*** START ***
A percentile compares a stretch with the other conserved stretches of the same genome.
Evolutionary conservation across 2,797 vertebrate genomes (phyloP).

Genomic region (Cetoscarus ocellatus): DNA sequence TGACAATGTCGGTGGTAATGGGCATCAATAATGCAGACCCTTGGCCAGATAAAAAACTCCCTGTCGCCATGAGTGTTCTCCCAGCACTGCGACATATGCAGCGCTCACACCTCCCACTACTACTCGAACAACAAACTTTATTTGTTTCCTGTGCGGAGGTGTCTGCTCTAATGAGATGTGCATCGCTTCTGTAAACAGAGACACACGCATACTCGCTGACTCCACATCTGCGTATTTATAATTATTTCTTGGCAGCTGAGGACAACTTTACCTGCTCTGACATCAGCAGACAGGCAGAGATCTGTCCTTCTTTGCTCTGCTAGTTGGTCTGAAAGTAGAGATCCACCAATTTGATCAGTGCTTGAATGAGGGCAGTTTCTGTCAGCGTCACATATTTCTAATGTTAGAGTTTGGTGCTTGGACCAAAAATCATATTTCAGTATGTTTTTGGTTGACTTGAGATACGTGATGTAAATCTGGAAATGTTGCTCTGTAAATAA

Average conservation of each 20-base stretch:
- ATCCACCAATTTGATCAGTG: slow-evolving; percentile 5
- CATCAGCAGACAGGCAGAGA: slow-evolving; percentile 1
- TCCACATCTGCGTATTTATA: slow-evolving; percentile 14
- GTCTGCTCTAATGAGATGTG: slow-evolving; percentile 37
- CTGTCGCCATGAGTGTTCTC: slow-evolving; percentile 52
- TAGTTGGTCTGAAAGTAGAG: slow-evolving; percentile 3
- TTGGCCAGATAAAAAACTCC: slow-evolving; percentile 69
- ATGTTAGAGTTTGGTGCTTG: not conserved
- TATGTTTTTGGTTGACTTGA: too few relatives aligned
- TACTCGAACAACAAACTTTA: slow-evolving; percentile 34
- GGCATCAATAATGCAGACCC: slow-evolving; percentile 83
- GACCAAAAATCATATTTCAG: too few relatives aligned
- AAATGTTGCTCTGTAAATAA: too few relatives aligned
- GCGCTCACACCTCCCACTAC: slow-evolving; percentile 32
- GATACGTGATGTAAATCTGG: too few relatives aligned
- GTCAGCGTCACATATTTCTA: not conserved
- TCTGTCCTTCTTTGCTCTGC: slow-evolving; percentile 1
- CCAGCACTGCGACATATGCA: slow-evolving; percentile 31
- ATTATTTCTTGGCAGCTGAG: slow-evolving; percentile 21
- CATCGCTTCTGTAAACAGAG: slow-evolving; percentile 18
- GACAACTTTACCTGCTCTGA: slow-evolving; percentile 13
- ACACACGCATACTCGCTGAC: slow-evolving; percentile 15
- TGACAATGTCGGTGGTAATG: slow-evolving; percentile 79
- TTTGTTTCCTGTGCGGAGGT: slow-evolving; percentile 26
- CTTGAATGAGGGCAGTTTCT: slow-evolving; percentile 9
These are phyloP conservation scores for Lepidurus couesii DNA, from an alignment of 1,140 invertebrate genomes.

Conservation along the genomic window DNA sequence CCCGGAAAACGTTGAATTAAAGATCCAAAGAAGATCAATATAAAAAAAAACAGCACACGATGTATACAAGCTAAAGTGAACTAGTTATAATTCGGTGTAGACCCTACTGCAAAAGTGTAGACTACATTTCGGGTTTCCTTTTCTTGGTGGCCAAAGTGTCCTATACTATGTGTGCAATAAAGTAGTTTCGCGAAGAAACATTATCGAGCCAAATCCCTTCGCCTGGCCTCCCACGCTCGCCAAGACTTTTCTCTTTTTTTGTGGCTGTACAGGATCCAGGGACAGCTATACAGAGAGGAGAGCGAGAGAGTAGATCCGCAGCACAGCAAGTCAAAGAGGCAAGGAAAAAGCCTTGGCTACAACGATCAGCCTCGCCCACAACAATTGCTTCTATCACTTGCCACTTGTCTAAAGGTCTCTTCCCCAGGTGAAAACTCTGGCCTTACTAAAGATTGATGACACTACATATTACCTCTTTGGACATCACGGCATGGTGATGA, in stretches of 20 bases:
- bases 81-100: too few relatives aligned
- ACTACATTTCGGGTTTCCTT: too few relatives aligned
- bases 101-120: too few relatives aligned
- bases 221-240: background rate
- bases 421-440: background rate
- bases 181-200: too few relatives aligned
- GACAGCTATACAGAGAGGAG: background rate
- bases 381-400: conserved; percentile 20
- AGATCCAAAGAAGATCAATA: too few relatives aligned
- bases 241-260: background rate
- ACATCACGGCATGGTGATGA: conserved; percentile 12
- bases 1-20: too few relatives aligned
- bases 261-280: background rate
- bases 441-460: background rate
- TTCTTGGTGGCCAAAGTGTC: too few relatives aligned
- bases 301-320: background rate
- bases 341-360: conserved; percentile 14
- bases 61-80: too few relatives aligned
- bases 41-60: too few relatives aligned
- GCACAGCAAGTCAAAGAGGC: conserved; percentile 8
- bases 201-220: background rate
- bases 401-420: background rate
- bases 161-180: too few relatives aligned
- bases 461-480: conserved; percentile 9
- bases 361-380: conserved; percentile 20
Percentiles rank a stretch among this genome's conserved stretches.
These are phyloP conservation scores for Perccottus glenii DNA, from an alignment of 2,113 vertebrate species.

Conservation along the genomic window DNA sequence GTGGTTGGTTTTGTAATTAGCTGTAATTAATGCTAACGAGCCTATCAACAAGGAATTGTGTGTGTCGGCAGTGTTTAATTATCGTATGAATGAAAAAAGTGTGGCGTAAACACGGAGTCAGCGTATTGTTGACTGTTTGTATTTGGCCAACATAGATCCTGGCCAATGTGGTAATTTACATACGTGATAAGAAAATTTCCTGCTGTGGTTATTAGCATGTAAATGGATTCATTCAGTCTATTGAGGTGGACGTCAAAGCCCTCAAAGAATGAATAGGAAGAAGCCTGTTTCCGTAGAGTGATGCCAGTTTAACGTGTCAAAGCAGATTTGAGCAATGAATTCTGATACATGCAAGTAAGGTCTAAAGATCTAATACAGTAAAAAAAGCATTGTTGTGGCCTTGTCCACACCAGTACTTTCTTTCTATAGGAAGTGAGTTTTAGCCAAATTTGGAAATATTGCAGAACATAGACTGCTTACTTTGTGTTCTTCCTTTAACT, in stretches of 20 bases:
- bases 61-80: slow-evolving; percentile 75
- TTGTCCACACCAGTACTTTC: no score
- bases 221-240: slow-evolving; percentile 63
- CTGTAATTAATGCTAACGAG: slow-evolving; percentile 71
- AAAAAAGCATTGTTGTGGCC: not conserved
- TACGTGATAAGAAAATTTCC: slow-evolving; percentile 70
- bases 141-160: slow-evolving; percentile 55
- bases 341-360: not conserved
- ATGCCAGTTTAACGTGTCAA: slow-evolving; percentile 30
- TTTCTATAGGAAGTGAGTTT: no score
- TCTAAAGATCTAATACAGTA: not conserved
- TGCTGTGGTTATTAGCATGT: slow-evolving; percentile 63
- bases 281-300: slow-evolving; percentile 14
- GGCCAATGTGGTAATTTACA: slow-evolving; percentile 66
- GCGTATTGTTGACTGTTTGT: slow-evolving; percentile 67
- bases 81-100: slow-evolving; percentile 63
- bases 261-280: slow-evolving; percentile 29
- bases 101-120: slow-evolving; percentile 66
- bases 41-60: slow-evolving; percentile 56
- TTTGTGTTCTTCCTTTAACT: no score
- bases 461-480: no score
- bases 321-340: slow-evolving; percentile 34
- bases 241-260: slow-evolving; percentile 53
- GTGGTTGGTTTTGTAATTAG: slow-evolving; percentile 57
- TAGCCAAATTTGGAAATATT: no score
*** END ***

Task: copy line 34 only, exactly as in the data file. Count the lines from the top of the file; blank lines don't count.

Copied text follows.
- bases 101-120: too few relatives aligned